Santa Rosa officials evict Roseland homeless camp residents
Construction workers in small Bobcat loaders maneuvered between tents and piles of debris at the large homeless encampment in Roseland Thursday, part of a planned eviction that affected up to 75 remaining residents at the Sebastopol Road site in southwest Santa Rosa.
Carpets, wooden pallets, cinder blocks and belongings left behind were hauled away after 8 a.m., when homeless advocates and members of the Santa Rosa fire and police departments converged to begin clearing out the people still occupying the camp. Established on county land in late 2015, the camp behind the Dollar Tree store at its peak was home to as many as 140 people.
“To get back on your feet out here is, it’s not easy,” said Amanda Friedman, 38, who with her husband had been living in the camp for about four months. “It’s definitely doable, but it’s not an easy feat out here, to go from homeless to being in a place, especially as a couple.”
Friedman sat along the nearby Joe Rodota Trail with the couple’s possessions stored in black plastic bags, bins and milk crates. Her 1-year-old pit bull, Little Mama, was curled up in the sun while her husband rode off on a bicycle to scout another location for them to pitch a tent.
The camp was erected in November 2015 under the approval of the county’s Community Development Commission, which owns the Roseland site and is overseeing plans to redevelop it as a mixed-use housing and commercial hub.
Two weeks ago, homeless advocates persuaded a federal judge in San Francisco to block a previous eviction attempt to give residents, especially those with disabilities, more time to find other accommodations. Before that period ended Thursday, the number of residents had dropped to about 90 people, said Jennielyn Holmes, senior director of shelter and housing programs at the nonprofit Catholic Charities of Santa Rosa.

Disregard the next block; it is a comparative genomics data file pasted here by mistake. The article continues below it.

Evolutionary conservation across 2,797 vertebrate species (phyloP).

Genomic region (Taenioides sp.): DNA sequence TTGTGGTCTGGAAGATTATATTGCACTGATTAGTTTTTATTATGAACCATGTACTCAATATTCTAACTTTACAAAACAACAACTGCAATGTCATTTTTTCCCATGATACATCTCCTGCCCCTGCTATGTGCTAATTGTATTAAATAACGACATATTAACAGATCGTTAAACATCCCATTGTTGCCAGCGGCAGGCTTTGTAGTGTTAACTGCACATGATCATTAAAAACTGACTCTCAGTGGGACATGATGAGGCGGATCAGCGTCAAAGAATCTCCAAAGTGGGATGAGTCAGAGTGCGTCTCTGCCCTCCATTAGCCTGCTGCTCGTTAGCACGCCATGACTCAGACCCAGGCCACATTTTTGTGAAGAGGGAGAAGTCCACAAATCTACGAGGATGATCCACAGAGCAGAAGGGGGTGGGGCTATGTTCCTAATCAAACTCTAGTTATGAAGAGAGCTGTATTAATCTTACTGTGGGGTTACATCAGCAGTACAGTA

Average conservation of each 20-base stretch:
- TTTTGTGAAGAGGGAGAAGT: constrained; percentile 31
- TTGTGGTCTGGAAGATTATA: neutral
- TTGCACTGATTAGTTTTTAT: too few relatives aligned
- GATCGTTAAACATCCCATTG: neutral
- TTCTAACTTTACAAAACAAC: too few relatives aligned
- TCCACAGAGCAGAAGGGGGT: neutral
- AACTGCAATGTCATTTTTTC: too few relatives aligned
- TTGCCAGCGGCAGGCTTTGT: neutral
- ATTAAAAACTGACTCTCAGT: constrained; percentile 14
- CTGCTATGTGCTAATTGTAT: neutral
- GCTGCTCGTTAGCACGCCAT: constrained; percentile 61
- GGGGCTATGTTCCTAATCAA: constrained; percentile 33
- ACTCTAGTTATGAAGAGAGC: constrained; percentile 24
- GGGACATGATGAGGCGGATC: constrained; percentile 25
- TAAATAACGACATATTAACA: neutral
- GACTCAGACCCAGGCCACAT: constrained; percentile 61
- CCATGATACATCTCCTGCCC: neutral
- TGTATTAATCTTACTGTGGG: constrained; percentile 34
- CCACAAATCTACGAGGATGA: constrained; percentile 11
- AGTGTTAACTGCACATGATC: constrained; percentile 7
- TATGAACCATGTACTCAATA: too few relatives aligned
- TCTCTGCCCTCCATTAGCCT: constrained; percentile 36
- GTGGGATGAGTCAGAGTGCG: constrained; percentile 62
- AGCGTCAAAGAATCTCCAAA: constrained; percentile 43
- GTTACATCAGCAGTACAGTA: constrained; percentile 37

Since the group launched a focused effort at the camp in March, 51 of the former residents have been placed in shelters, including 27 people in the past three days, Holmes said. Six others have secured rooms at The Palms Inn, the former Santa Rosa motel converted to single-room occupancy housing. Housing plans for five more residents were in the works Thursday night. Work on shelter and hotel placements was set to continue today, Holmes said.
Throughout the morning, Catholic Charities staff members conducted outreach to residents, offering space at nearby shelters. Many members of the encampment, including Friedman, reported being in and out of Sam Jones Hall and the Redwood Gospel Mission, with some opting not to go back.
Some minor protests took place among camp residents, but most complied with the request to leave, taking away their tents and belongings in shopping carts and stacked milk crates. Though guaranteed short-term accommodations by homeless service providers, many residents and their advocates voiced concerns about where they’d wind up next.
“It’s been a terrible challenge,” said Kathleen Finnegan, a member of the Homeless Action advocacy group. “Where can they go? What are they supposed to do?”
Michelle Behrens, who has lived in the camp since last December, said she and others would rather not have to live in a tent encampment. But she said she’d rather live in a tent than a shelter like Sam Jones Hall, which she said is too chaotic and frightening for some.
Margaret Van Vliet, executive director of the county’s Community Development Commission, said shelters are a first step toward getting people placed in more permanent housing with supportive behavioral health and medical services. But that process can’t begin without first getting people into the shelters.
“It’s a pathway to permanent housing,” said Van Vliet. “We want them in the system because that’s the best way to get them into permanent housing.”
Still, homeless advocates said the county does not have an adequate stock of housing available for such purposes and they fear even those who have chosen to go into a shelter will be out on the streets in the future. Advocates contended that closing the encampment was a violation of residents’ civil rights because they have nowhere else to go.
Police were called to several locations in southwest Santa Rosa Thursday on reports that groups of homeless residents were seeking to settle on unoccupied land.
Santa Rosa police Sgt. Jonathan Wolf said clearing the area of tents, debris and garbage would likely take more than a day to complete. He said the Community Development Commission had not given police a strict deadline to enforce.
“There is no hard deadline,” Wolf said. “Right now we’re really here more to maintain order than to do enforcement.”
But Alicia Roman, a Santa Rosa attorney who’s on the legal team representing the encampment residents, said the bulldozers and large police presence were being used as a way of intimidating camp residents.
She said city and county officials should be more aggressive about finding permanent housing, and until they do, sanction another camp at a suitable location.
“While housing is being built, let’s have a sanctioned encampment,” she said, adding that more units like the ones at The Palms Inn need to be built.
Staff Writer Kevin Fixler contributed to this report.